“Brian! It’s very dark, I can’t see them!” Her voice was muffled but he heard her well enough.
“Just one second, I’m coming to you,” he called back.
The Hunger was a palpable force by now. It sensed that it was about to be satisfied. These opportunities were so few and far between.
As the door opened, Brian walked in slowly. He reached up to his left and clicked on a camping lamp connected to a car battery. All around the shack were scattered his mementos. He had made the shed a cosy home-from-home. In the light, things glistened and twinkled, objects that he had found and brought there, toys taken to the playground by children and discarded or forgotten. A comic or two on a milk crate table and a magazine of a more adult nature on the floor by the side of a dirty mattress. A radio stood next to that and in the far corner, almost out of sight was a cardboard box.
Inside the box was a mangy, skinny cat. Her equally scrawny kittens were scattered around her, fighting each other for the limited supply of milk.
“There she is, Sarah,” Brian said and pointed to the box. “Six beautiful kittens.”
Sarah turned, almost bewildered. “Oh,” was all she said. As she had her back turned towards Brian, the Hunger took control.
Brian stepped up behind her and was gazing lovingly at the kittens. As he bent forward, his throat was rent from his neck as Sarah’s tiny but lethally pointed teeth snapped shut on it and she yanked her head away. Brian stepped back with both hands clutched to his destroyed throat, trying in vain to staunch the blood. His eyes wide and his stubbly chin splattered with his blood.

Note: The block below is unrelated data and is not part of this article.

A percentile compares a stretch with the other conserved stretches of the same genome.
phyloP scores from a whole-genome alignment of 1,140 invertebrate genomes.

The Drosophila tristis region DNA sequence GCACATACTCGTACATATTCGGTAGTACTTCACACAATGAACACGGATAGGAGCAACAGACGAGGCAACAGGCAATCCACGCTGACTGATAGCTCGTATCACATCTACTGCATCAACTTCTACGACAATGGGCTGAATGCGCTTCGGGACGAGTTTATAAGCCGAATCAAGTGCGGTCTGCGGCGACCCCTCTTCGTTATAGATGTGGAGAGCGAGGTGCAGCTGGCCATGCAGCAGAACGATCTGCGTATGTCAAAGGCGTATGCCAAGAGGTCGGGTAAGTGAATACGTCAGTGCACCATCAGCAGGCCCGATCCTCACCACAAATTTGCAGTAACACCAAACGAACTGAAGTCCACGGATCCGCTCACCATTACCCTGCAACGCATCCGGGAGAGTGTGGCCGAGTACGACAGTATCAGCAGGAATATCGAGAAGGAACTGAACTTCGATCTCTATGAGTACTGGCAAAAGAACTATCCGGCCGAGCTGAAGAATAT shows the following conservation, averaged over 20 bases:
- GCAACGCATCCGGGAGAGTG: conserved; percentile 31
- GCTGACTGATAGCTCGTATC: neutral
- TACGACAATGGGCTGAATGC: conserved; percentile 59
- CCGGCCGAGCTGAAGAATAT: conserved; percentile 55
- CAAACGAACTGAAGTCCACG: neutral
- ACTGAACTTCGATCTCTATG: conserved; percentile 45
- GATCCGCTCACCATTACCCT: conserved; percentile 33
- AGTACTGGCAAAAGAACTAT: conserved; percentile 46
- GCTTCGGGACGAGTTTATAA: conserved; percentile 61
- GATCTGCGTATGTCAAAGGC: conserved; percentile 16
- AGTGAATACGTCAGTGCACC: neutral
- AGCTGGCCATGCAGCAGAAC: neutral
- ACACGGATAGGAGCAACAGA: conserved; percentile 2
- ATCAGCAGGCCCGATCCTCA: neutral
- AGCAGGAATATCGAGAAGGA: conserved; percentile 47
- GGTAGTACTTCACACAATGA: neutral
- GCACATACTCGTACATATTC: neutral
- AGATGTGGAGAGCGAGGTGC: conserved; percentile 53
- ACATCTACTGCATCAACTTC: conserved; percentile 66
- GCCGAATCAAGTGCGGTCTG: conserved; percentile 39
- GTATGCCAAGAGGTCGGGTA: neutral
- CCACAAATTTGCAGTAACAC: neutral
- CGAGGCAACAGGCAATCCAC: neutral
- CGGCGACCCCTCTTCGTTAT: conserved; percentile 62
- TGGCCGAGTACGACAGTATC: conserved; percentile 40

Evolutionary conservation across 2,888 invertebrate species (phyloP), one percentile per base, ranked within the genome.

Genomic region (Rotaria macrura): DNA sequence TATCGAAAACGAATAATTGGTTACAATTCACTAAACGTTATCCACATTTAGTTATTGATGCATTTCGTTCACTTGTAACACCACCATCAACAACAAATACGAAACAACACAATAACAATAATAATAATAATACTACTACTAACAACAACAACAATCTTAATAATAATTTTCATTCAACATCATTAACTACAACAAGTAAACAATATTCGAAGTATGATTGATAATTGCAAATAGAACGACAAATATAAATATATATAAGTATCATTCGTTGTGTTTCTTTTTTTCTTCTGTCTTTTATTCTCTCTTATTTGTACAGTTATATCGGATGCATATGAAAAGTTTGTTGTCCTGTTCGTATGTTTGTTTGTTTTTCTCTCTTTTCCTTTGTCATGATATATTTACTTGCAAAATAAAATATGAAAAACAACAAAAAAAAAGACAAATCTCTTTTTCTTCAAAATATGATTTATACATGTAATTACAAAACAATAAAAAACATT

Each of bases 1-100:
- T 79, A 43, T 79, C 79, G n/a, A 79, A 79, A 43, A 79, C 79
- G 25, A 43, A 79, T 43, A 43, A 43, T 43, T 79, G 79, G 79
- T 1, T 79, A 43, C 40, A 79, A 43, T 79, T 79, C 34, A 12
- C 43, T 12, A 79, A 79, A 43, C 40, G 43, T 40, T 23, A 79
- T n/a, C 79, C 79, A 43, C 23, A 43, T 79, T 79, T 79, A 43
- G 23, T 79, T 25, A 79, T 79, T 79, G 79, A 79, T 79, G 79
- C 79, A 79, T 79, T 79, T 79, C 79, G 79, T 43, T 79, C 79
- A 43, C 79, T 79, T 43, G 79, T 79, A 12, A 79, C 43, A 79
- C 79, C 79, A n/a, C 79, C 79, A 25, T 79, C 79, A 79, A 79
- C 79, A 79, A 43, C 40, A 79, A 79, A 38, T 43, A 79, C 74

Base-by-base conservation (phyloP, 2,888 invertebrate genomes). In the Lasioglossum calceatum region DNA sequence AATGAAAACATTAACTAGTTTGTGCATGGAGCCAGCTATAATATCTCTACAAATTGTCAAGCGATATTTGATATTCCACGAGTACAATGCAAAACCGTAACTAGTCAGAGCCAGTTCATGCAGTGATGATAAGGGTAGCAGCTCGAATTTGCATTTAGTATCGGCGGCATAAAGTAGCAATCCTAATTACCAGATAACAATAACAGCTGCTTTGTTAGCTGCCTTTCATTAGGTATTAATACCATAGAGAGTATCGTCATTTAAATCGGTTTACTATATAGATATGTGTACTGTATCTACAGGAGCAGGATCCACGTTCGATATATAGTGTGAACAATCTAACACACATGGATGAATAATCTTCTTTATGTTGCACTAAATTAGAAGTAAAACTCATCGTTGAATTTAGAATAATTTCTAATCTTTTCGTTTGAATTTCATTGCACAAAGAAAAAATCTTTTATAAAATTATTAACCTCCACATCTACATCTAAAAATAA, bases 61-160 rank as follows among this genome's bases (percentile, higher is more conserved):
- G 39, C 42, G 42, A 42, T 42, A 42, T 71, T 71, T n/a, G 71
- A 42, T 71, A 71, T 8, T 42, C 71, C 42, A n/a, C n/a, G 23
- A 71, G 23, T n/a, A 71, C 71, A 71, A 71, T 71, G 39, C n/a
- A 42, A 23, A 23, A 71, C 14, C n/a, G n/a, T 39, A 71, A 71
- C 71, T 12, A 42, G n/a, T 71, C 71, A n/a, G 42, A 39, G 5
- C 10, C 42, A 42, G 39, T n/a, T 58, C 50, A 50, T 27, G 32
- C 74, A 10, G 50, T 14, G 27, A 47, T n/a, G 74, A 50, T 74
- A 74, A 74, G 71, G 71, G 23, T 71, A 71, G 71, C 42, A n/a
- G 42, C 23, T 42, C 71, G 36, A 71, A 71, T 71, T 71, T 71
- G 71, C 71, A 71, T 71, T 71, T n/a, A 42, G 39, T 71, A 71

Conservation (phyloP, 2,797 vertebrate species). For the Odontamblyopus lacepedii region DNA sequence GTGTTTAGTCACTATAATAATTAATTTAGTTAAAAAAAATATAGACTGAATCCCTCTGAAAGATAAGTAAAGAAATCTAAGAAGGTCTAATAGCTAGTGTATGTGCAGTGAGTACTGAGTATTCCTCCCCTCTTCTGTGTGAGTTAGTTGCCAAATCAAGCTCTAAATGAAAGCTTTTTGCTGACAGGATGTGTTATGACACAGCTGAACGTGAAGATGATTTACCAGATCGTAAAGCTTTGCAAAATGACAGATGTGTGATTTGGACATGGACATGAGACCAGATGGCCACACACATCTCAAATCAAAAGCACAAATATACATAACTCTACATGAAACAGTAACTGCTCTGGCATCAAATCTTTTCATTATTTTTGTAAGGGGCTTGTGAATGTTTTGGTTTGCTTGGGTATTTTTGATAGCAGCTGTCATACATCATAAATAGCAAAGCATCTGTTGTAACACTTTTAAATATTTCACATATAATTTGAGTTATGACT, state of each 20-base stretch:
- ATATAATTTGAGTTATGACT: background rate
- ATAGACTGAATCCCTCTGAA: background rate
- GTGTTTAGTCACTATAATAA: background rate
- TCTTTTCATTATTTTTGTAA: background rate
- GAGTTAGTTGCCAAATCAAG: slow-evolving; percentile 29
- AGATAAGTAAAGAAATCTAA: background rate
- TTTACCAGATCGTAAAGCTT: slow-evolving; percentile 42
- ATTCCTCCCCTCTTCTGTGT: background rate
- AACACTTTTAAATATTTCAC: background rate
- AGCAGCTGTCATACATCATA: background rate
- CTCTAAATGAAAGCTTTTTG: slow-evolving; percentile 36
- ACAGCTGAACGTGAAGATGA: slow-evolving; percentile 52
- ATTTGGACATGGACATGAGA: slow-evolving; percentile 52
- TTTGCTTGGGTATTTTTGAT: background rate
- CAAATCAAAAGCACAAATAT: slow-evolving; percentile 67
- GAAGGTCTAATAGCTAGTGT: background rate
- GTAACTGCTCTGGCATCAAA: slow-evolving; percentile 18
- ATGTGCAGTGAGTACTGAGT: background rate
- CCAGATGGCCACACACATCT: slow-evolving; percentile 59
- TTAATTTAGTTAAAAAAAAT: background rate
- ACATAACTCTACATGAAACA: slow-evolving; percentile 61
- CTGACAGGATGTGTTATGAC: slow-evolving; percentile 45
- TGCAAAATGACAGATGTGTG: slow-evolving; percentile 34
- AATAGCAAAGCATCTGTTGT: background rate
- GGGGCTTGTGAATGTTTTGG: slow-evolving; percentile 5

Sarah leaped at him, her fingers curled into claws, teeth bared in a silent scream. Her eyes were no longer blue, but a luminescent red, an evil glow illuminating them from behind.
The force of her leap knocked Brian backwards onto the milk crate, shattering the brittle plastic table. The comics were rendered unreadable by the blood which sprayed them.
Brian tried to scream but sound was impossible from his ruined voice box. Instead, a wet gurgle was all he could manage.
Sarah was strong beyond her appearance and Brian realised too late. The Hunger which resides inside her gives her a strength beyond human capabilities – beyond human imaginings.
Brian died in a wet whimper. Any urges that he had hoped to act upon died with him. It is only Sarah’s urge – the Hunger – that is satisfied.
Sarah left by the same door she entered by. She wiped the back of her hand across her mouth as she pulled the door almost closed.
“Bye bye, pusscat. You have lovely kittens.”
Brian’s cat purrs in response as she feasts on the first decent meal that Brian had provided since the birth of her kittens.
His heart just wasn’t in it any more. Neither were his kidneys or liver.